12:29 - Dmitri Vietze  

Does that change how music teams handle marketing as a result? Oh yeah, Do they think differently about YouTube versus Spotify and so forth? 

12:39 - Christine Osazuwa   

Yeah, I think. I mean I would say so. They definitely have to, because you have to have a strategy. 


I always tell artists, even regardless of genre. I tell artists all the time that as much music as you can put on YouTube should be on YouTube, because it's the biggest DSP in the world. And I think it's even more so important when it comes to Afro beats, especially because I mentioned all of the biggest players in Afro beats base the DeVito, the WizKids but there's a lot of young kids coming up in the Afro beats world and space as well and they are also looking at how do I grow, how do I become a developing, actual artist? And that's where they're putting the music up on YouTube. They don't have the means, no one has taught them how to get their music on to Spotify, but they very much know how to upload a music video onto YouTube and that's the gateway and that's a pipeline that we're seeing developing artists from when it comes to the markets, where they're not getting the same investment in artist development as you would in the Western world. 

13:28 - Dmitri Vietze  

Gotcha. Yeah, so you're a big data thinker. I understand you've worked with Museo to learn about the sounds of genres. Tell us about that research and the most interesting things you've learned through that research. 

13:39 - Christine Osazuwa   

Yeah, so I did a joint collaboration with Museo as well as Chartmetric on our project, actually about Emma Piano, which is African house music coming out of South Africa. 


Oh, yeah, love that I can have a whole other conversation about. It's very cool. And so one of the things that came out of that was a conversation about Afro beats because of it. And that conversation happened because when people talk about music coming out of Africa, they default to Afro beats without considering the rest of the continent. And so we were like cool, when we're having this conversation about Emma Piano, how do we make sure we differentiate from a conversation about Afro beats? And so what was really interesting is, when we looked through the Museo Museo has this really cool tool where you can input music and it tells you all of the sonic breakdowns of it and what it looks like and what its components are and all kinds of fun things. And so when you put Afro beats in Emma Piano, they're comparative to one another. 


Emma Piano and Afro beats sound wildly different. You would hear Emma Piano track and Afro beats track. They don't sound the same. However, it's funny because it is quantifiable. The quantifiable nature of the vibe of the tracks are very similar, and so, while the actual instrumentals are not the same, the vibe is very similar. That's why they work really well in Tamino together, even though they're very different sounds. 


And what I mean by vibe is there's this vibrancy, like literally a vibrancy. There is this, there's like a chillness to it, there is like an even tempo to it. That kind of exists within the sound of Afro beats. That kind of bridges the gap as well to Emma Piano, but in terms of the actual instrumentals and the vocals actually Emma Piano often lacks vocals, for example in comparison to Afro beats they're entirely different sounds, and so what I'm thinking about Afro beats is a much more pop, friendly kind of music that we've seen such huge commercial success from in the recent years that you can actually you can always tell that it's a very specific, commercially friendly sounding music. Quite often that ends up breaking through and doing things like what Rema did would calm down, being the, I think, the number one African track for like 57 weeks on the Hot 100 or whatever it might have been.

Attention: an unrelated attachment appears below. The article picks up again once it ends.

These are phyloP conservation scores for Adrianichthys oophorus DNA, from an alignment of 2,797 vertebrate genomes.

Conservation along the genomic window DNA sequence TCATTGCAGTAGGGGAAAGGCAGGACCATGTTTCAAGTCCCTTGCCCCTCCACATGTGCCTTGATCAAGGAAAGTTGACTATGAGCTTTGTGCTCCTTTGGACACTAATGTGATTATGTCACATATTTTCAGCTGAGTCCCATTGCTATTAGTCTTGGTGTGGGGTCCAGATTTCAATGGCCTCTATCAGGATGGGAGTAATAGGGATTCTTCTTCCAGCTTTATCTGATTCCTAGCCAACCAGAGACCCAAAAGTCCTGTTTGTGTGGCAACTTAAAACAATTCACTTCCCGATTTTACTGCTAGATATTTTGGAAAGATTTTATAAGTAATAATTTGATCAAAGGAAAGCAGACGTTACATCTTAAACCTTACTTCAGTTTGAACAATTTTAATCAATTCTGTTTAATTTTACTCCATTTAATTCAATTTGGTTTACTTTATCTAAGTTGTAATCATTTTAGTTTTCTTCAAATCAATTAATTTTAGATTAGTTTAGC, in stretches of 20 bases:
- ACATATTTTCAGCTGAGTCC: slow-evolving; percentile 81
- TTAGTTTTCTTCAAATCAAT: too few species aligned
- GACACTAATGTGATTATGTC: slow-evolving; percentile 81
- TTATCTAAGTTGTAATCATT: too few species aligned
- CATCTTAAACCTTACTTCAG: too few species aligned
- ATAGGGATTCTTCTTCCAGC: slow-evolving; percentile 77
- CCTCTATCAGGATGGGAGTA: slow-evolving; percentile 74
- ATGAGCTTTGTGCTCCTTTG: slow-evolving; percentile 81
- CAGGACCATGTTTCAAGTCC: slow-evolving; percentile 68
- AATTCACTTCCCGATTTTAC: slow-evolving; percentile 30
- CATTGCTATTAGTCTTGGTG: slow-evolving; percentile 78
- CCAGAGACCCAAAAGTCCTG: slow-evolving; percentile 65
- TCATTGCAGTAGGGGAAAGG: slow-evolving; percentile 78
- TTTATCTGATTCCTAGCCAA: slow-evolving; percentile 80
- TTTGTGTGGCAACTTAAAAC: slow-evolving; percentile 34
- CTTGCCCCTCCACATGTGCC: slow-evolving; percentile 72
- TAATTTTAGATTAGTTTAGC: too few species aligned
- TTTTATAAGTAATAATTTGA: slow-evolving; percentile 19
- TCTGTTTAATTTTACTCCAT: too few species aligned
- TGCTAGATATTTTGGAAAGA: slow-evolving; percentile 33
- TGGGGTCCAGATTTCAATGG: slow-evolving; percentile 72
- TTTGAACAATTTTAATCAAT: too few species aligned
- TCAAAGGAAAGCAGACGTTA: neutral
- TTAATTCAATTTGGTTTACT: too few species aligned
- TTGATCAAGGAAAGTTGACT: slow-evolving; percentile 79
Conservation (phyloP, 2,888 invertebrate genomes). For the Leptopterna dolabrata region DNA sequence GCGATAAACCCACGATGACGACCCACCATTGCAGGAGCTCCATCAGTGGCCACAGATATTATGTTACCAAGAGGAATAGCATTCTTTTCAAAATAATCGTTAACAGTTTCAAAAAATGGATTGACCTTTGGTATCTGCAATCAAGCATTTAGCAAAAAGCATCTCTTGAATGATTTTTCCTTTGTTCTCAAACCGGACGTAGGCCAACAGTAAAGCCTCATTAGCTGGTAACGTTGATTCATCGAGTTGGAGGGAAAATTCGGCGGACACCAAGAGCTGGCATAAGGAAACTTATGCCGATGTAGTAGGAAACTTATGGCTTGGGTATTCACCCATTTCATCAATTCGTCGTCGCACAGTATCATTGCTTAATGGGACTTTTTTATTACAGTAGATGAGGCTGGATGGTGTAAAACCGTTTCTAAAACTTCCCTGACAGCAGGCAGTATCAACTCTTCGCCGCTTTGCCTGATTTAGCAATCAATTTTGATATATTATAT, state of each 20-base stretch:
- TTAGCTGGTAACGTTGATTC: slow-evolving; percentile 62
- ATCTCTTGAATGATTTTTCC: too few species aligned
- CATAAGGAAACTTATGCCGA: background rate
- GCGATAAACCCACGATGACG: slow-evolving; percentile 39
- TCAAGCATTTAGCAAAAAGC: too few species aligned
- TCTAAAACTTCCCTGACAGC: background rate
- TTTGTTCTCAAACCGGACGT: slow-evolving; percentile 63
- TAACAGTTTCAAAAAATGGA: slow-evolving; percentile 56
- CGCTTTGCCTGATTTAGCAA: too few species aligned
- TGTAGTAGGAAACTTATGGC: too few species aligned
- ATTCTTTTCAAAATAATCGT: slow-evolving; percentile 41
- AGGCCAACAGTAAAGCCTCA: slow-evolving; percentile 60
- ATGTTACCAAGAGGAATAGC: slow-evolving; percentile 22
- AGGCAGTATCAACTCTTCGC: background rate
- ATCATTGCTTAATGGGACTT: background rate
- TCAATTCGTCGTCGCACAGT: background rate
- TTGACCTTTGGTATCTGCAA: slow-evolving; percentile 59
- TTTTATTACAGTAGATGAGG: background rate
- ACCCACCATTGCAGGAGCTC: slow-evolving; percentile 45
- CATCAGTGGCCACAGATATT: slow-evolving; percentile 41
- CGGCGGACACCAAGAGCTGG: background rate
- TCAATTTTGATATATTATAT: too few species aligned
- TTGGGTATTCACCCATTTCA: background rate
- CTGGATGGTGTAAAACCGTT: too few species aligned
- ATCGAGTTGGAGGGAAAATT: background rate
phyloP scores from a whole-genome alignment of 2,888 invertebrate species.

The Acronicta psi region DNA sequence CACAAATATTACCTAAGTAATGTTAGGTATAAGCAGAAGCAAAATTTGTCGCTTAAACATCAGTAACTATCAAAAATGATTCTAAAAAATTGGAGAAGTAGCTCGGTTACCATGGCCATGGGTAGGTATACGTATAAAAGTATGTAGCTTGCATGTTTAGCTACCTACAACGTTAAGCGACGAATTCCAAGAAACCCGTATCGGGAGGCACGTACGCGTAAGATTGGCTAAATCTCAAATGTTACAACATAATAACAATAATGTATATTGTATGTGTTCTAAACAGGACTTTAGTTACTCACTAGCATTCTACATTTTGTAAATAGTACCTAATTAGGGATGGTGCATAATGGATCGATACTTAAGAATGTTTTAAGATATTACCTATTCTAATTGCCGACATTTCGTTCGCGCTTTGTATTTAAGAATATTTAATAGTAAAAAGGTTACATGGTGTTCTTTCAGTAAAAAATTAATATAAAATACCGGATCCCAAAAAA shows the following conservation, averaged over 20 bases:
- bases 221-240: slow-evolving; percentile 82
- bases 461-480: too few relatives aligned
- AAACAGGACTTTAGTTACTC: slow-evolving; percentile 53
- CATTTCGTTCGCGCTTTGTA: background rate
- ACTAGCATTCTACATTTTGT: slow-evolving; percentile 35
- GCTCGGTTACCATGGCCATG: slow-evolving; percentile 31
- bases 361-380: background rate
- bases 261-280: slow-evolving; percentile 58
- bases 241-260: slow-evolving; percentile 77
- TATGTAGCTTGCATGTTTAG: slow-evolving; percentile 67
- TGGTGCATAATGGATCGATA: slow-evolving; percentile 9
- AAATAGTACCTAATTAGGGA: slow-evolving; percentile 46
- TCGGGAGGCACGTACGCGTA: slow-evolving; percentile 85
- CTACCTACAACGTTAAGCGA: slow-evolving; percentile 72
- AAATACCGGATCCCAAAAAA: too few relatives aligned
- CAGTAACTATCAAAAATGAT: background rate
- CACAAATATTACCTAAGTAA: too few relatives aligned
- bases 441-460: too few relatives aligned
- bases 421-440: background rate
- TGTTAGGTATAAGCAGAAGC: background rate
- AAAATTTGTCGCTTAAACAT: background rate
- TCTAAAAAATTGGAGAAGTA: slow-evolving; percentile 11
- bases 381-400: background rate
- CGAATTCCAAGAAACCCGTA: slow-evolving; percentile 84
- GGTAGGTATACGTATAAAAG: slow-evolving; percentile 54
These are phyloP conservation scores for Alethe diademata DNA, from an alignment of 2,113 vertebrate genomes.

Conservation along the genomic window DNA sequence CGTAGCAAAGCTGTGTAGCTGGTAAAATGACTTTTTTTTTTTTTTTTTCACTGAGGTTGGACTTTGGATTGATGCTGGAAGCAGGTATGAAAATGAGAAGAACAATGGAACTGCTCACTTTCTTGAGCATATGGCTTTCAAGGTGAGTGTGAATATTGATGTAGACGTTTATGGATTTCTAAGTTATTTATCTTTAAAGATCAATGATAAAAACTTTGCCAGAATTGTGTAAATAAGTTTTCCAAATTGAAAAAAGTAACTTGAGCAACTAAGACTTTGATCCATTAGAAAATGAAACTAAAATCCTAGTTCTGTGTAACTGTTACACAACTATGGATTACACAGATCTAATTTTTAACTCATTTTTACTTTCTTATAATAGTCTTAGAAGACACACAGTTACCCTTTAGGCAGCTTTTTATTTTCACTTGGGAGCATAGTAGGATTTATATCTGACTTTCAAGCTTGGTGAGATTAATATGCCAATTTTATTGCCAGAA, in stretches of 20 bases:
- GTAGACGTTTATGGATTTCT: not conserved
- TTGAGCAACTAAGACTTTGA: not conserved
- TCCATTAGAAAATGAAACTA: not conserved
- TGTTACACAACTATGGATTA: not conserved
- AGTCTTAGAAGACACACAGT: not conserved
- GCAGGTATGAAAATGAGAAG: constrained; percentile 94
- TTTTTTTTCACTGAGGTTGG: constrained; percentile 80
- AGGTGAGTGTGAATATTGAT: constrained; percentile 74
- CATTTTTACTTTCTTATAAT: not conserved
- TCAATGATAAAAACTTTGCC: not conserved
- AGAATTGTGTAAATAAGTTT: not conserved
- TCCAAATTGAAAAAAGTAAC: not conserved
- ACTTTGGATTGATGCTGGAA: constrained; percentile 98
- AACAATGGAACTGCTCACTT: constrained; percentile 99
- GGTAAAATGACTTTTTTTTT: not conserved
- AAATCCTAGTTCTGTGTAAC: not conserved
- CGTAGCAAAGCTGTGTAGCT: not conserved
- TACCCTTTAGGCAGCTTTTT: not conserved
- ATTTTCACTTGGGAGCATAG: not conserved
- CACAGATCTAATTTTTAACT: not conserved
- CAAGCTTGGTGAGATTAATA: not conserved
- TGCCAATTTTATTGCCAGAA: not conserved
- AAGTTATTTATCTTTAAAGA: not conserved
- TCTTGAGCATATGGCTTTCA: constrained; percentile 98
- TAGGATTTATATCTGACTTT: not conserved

15:32 - Dmitri Vietze  

Wow, that's super interesting. It must have been a blast to dive into that and be able to use data, but also this very qualitative aspect. So for some listeners, this will be a deep dive about the importance of Afro beats in music, but for others, they might like to translate this way of thinking to other genres, regions or scenes. What are some other data points or technology angles that might help our listeners take things one step further, and they're thinking about music trends as well as marketing new music. 

15:59 - Christine Osazuwa   

Yeah, I mean I think I touched on it a bit, but I think really it's important to get out of your own head about only being explicitly focused on music. If you're explicitly focused on music, you're going to miss the bigger picture. So one thing I was really excited the reason why I changed to the role I'm in currently is because I was really excited about e-commerce data. I was really excited about spending behavior, really excited about how people spend money. Another thing I'm really excited about is movement. So an area that I have been looking into a lot that I'm hoping to deep dive into soon, is around in December, the African diaspora across the Western world go back to Nigeria and Ghana for raves and parties for two weeks straight, basically around Christmas time. Wow, that's incredibly interesting to me. We sell some of those tickets, so that's why I know it exists as a concept, but it's a whole movement that occurs and that's really really interesting because, like, yes, getting someone to stream your track is really impressive, but getting someone to get on a 15 hour flight to Ghana so they can party and rave is really, really impressive. And so when I think about, like, how you take all of this, all of this that we're talking about and apply it to different genres, different things. It's like it comes down to like the fundamentals, the basics of like fandom and culture, and like artists and audience development, or all these, like all the layers on top of it. Like how do you build loyalty, how do you build a fan base, how do you build a movement? It's so much outside of like how you get someone to stream a song.